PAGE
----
It may seem like something from a bygone age, and even though the appetite from the youngsters themselves may no longer be there for such regular contests (parents now have to juggle their Saturday and Sunday mornings between football, swimming and karate to name but a few) there are still a number of very well run events throughout the length and breadth of the country just about every month.

There is of course the British Solo Championships, which are now becoming more and more popular each year, but having come back from New Zealand, where their Solo and Ensemble events take place at the same time as their National Championships, we wondered whether or not in the near future could the two events of the National Finals and the British Solo and Quartet Championships be linked together along the lines of what happened in Wellington this year?  

It would be hard of course to organise and run at the same time as around 20 bands playing in the Finals themselves, but the New Zelanders seem to do it pretty well, whilst wouldn't it make a fine climax to the beginning of the whole weekend if a ‘Champion of Champions' Final could be run on the Friday night prior to the Nationals and the winner given the chance to perform at the Gala Concert?

It may just encourage a few more players to start dusting off those old solos once again.

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The Europeans – the final word

And so in 2006 there will be two European Brass Band Championships.  The final death knell for a single event came about earlier this week with the announcement from EBBA that it had ‘given up' on talks with Besson to see if some sort of compromise reconciliation could be reached. It therefore ended a rather protracted, somewhat tawdry episode in the banding movements history and leaves us all wondering what now for a contest that has given the movement so much since its inception in 1978.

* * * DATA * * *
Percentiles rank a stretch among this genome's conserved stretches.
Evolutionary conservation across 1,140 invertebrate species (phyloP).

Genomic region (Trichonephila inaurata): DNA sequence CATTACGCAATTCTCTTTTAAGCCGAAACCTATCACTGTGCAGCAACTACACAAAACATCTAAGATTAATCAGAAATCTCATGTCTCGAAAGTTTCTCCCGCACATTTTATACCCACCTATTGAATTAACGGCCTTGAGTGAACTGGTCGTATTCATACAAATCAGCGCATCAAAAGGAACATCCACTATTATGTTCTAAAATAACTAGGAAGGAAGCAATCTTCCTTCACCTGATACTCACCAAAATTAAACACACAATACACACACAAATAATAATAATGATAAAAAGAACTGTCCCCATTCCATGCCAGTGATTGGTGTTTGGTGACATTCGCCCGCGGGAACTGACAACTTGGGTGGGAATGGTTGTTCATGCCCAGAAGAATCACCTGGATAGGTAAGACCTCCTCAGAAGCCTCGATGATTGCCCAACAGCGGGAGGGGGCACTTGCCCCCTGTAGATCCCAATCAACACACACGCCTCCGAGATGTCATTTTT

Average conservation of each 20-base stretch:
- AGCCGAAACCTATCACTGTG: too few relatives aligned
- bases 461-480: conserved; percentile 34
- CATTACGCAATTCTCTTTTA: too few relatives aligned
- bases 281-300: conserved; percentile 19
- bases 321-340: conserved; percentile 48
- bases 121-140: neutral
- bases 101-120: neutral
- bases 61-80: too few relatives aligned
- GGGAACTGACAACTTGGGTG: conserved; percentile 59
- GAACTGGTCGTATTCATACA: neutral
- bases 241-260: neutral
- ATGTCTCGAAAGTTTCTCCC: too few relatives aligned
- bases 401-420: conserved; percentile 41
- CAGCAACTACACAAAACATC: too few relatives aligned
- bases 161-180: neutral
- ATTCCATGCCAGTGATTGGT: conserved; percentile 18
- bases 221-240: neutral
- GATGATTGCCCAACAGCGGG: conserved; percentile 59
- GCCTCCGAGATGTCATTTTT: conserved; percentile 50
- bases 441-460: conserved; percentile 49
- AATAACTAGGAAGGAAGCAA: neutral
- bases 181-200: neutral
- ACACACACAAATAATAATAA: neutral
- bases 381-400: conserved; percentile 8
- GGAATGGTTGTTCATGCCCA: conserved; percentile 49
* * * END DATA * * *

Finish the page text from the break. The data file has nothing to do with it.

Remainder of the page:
Will the new European Brass Band Contest, registered in Den Haag and formed its seems under the auspices of the former EBBA be able to attract the very top brass bands to it's proposed contests for the years 2007 – 2010, without the active involvement of what was the main sponsor of the former event? Or, will the new Besson committed, Kapitol Promotions event from 2006 be the way forward?

It is rather like the time when VHS or Betamax video recorders battled it out for supremacy all those years ago. There was only one winner then, even if in the eyes of the purists it wasn't the product that was either the best or the cheapest.

The market forces of choice will mean that the bands, not the national associations will eventually decide the fates of the opposing events in years to come, and just like those video recorder battles, it may mean that the purists choice may once again be left on the ‘unsaleable items' shelf.

That it is the nature of competition – even in the brass band world.